Aldermaston Blockade Four "not guilty"

IssueDecember 2009 - January 2010
News by David Polden

On 12 November, four of us who “locked-on” across a gate at the Atomic Weapons Establishment Aldermaston, during the Big Blockade on 27 October last year were cleared by Reading court of obstructing the highway and awarded costs.

We were: Jean Oliver from Scotland, Emma Sangster and myself from London, who defended ourselves; and Renate Zauner from Switzerland, represented by professor Nick Grief.

The “not guilty” verdict was on a technicality – the prosecution failed to prove that the roadway we had obstructed was part of the public highway – even though the evidence showed two of us lying on the A340!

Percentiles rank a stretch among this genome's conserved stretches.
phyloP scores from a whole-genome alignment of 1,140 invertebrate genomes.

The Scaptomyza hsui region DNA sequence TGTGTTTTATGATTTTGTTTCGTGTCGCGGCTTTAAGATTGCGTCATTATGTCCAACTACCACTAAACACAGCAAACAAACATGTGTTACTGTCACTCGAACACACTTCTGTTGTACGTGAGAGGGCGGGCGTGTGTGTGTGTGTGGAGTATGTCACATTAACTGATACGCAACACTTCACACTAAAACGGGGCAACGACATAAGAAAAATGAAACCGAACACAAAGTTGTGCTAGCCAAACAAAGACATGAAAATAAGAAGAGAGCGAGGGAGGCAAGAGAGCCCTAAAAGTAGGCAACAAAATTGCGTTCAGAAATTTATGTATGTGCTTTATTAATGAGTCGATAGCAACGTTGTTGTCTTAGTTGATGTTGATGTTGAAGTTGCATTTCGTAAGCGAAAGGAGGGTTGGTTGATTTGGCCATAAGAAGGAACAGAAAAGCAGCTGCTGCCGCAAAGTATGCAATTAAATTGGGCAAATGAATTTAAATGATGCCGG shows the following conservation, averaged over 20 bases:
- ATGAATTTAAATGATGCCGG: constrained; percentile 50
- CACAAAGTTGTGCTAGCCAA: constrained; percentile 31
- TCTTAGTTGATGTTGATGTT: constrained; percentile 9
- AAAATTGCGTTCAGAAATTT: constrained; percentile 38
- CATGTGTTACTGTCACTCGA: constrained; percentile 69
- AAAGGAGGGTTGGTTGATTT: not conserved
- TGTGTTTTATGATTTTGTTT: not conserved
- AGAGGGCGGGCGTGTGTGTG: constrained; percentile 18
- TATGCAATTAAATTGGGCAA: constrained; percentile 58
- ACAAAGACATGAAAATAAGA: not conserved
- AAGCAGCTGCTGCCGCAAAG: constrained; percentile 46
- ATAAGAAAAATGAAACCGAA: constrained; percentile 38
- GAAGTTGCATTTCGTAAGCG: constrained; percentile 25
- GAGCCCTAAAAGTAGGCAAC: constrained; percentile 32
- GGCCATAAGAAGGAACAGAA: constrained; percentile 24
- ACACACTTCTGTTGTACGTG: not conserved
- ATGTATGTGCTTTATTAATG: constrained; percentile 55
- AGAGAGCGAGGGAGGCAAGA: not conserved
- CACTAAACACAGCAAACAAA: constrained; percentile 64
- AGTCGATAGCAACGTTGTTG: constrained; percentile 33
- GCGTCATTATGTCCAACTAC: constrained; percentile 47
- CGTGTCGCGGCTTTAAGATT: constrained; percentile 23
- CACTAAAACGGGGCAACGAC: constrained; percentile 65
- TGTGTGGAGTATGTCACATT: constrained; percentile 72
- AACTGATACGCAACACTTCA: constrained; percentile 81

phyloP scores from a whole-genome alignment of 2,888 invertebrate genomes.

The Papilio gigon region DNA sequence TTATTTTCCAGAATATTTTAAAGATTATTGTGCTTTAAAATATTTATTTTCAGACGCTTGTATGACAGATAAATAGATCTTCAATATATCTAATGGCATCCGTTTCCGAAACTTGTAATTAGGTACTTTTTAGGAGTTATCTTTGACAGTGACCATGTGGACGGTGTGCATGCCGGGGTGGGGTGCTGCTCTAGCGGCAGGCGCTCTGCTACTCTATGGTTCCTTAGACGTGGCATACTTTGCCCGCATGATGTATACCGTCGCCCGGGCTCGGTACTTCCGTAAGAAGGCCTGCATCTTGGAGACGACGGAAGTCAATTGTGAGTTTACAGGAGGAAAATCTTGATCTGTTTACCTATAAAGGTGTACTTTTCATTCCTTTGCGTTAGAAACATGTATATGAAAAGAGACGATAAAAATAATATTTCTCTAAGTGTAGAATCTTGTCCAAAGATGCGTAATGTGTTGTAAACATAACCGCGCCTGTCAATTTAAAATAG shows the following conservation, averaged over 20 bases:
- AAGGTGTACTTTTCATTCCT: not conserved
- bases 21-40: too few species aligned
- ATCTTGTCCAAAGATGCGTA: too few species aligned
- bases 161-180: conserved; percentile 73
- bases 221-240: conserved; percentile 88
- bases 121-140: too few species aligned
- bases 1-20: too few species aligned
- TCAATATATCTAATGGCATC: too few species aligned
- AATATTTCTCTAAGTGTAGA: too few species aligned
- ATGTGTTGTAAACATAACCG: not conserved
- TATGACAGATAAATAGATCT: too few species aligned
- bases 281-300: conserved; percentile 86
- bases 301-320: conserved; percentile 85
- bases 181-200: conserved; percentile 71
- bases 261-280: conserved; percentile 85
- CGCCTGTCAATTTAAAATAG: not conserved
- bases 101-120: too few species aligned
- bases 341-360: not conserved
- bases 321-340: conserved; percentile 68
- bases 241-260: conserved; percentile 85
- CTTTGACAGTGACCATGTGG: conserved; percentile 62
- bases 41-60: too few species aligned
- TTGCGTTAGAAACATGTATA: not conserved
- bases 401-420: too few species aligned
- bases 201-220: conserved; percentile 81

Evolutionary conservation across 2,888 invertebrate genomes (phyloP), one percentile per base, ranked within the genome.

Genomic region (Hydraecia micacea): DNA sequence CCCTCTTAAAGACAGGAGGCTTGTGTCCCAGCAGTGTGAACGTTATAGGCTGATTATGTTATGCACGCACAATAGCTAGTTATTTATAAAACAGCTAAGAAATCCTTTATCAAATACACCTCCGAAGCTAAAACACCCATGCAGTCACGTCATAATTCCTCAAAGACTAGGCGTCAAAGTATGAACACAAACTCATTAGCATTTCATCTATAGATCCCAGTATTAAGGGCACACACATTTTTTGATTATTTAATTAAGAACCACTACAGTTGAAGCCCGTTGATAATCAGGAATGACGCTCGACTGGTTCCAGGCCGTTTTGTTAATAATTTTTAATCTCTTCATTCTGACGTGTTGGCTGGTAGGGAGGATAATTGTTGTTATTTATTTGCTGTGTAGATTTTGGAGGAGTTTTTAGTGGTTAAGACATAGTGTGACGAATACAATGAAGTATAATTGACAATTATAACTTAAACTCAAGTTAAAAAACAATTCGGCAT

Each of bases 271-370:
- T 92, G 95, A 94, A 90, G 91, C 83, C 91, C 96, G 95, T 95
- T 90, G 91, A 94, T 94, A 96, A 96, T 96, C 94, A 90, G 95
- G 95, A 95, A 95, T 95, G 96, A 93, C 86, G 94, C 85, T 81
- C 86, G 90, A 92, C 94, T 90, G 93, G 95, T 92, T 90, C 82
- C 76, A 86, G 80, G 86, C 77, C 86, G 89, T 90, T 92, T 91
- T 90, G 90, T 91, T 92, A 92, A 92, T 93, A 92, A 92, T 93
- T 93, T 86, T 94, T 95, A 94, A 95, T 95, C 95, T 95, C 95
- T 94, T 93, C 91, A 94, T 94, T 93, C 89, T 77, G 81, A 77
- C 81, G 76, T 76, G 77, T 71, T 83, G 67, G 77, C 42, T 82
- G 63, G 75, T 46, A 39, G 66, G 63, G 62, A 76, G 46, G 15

But much more importantly, the judge allowed arguments based on international and domestic law. We argued that the activities we were trying to obstruct at Aldermaston were illegal.

We also argued that the prosecution had produced insufficient reason to justify infringing our rights under the European convention on human rights (to freedom of expression and assembly) by stopping the blockade.

The judge’s 28-page judgement rejected all these arguments, but at least they were given full consideration.